Gwaine watched Leon drop like a stone, the look on his face one of astonishment. This had not been what Gwaine had intended when he asked for adventure. He had not wanted wind, he had wanted something he could see, something he could fight. Give him a dozen wyverns over some invisible magic trick any day of the week.

The wind seemed to have gone, but even if it hadn’t, he knew that he had to get to Leon. He must have hit his head in the fall, because he wasn’t moving. It was lucky he had fallen backwards, though. If he had fallen face down, he would have been drowning.

Gwaine kept low to the ground as he scrambled towards Leon, looking around him every few seconds, as though he would even be able to see their assailant if it decided to return.

He made it to the pool without incident though, and hauled Leon out. He was dead weight, and the chainmail and now sodden cloak did nothing to save Gwaine’s arms from strain. Picking him up would have taken more time to arrange, and the wind-monster thing from earlier might come back at any second, so Gwaine decided to choose expediency over grace, and just dragged Leon away from the water and to a small alcove type hollow in the cliff wall, where wind would be less likely to reach them.

He had been wrong. There was no head injury that he could see when he checked. No blood came away on his fingers as he ran them through Leon’s hair and across his scalp, unless it was one of those injuries that hid on the inside of the skull. Gwaine had once seen a man fall against a table one evening and then die the next day; After complaining of a slight headache, he had just keeled over mid-sentence.

“Let’s hope your head’s as stubborn as you are,” he said to Leon’s unconscious face. He had vaguely been hoping for a response, but he wasn’t surprised when none came. “I’m just going to go check on the entrance, now whatever it was seems to have gone.”

He set Leon down on the ground and headed out, sticking as close to the cliff as he could. He felt idiotic, bracing himself against the rock, staying clear of an enemy he wasn’t even sure was there, but reckless was one thing and plain stupid was another.

Gwaine reached the entrance in one piece, but when he tried to walk out, it was like walking into a wall. The air felt as solid as the walls of Camelot. He tried a hand, he tried a fist, he even tried his sword, but all three stopped abruptly, hitting solid nothingness.

“Well, if things were easy, they’d be boring,” he said to himself. “And I always did like climbing.”

Climbing was the last option, though, First to explore their rocky prison a bit better.

The valley stretched a good long way from the entrance, more of a crevasse than a valley though, Gwaine thought, as he walked through it. The stream ran all down it, surrounded by mossy boulders and rocky cliffs, expanding to pools occasionally, but never for very long before it bubbled away further.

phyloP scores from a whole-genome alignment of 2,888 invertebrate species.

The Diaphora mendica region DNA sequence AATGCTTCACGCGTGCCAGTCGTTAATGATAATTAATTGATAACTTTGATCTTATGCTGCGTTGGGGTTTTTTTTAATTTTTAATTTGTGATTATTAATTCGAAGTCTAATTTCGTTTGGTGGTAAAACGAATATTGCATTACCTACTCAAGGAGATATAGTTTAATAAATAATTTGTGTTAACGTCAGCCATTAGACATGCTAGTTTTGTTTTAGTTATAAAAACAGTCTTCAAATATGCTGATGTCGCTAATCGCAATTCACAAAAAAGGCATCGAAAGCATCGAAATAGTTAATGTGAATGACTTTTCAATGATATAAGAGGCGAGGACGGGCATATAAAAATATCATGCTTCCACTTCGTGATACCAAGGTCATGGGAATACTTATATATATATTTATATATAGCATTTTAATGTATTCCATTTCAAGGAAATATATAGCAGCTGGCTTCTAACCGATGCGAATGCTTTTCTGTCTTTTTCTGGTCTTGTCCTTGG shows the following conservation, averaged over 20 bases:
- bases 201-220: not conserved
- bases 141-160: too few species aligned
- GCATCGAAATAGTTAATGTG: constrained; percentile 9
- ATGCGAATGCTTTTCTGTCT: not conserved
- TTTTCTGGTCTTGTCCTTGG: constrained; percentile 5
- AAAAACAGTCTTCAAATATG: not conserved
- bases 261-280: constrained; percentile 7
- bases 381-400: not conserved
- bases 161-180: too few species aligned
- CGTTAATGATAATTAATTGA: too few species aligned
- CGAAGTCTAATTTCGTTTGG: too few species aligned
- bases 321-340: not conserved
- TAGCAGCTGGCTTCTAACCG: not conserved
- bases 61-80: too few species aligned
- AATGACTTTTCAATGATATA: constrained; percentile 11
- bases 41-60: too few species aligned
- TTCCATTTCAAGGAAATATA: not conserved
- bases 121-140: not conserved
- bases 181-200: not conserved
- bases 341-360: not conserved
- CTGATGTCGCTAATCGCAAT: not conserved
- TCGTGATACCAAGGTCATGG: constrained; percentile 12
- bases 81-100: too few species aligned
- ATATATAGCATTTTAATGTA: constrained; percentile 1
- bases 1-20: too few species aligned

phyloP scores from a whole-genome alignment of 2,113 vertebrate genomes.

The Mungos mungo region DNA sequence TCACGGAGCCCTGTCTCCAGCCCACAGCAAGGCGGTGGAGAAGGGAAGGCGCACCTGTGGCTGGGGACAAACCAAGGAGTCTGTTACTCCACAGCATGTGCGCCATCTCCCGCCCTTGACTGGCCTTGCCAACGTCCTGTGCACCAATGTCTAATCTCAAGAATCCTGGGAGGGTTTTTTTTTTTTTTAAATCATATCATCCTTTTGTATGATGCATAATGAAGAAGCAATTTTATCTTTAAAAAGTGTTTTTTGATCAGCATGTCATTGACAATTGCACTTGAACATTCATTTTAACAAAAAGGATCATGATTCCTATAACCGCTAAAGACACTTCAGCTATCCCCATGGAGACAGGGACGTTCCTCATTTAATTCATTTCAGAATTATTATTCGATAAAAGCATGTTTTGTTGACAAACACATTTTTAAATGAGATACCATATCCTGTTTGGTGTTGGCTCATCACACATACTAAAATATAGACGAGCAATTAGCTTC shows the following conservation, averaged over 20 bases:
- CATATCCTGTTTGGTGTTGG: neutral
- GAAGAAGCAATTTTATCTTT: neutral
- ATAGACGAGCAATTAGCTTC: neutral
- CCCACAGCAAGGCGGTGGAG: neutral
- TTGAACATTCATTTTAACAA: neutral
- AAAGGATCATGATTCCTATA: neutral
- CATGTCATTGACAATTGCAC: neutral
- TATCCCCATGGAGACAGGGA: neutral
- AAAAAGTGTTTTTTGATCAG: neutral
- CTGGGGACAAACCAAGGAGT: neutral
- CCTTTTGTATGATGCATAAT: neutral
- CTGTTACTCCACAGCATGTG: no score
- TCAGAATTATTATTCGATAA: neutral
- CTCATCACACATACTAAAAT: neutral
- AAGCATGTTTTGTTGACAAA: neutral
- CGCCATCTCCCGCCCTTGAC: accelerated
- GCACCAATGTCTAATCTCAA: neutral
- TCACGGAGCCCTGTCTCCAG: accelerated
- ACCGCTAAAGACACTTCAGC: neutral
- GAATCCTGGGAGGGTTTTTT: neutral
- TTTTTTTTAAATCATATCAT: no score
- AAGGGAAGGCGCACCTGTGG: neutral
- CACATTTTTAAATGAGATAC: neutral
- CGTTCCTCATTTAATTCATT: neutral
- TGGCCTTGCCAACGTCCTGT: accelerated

The cliffs didn’t change much either, towering over him, their sentinel rocks spaced out all the way along, until, when he had been walking for a good twenty minutes, the valley grew darker. At first he had thought that the events of the day had taken up more time than he had thought, and the darkness was twilight drawing overhead, but he noticed that the valley, which had been so wide that three of him, standing arms wide open, would not have been able to reach both sides, was now distinctly narrower. He walked on further and found that the cliffs drew so close that he could reach both at once on his own, and he had to walk with one leg either side of the stream to do so.

Before long, the cliffs drew so close that Gwaine could walk no further. He peered into the darkness, and listened to the gurgle of the water that came from it. There was no escape in this direction then.

Gwaine looked up. There was one final ‘angel’ directly above him, bridging the narrow gap between the two cliffs, and this one – perhaps it was just his imagination, but he could almost make out a head, and a face, staring down at him impassively.

“Sorry to intrude,” he said, needing to break the silence, even if it was only for a few seconds and to a rock, of all things.

It didn’t move or speak and Gwaine would admit that he did feel relieved. The echoing voices of the angel rocks had died down since Leon had fallen into the pool and Gwaine was grateful for that.

Thinking of Leon, though. He had been gone too long. He turned back and began to think of how he was going to lug Leon’s unresponsive body up the sheer wall of a cliff. This was, he thought, the sort of thing that Arthur used Merlin for. Merlin who would, undoubtedly say ‘Do you need this?’ and produce some rope out of seemingly nowhere. But only the prince, ungrateful sod that he was, got a manservant. The rest of them had to manage alone, which Gwaine was all for in a general sense. But in a more specific sense, right now, he could have really done with someone.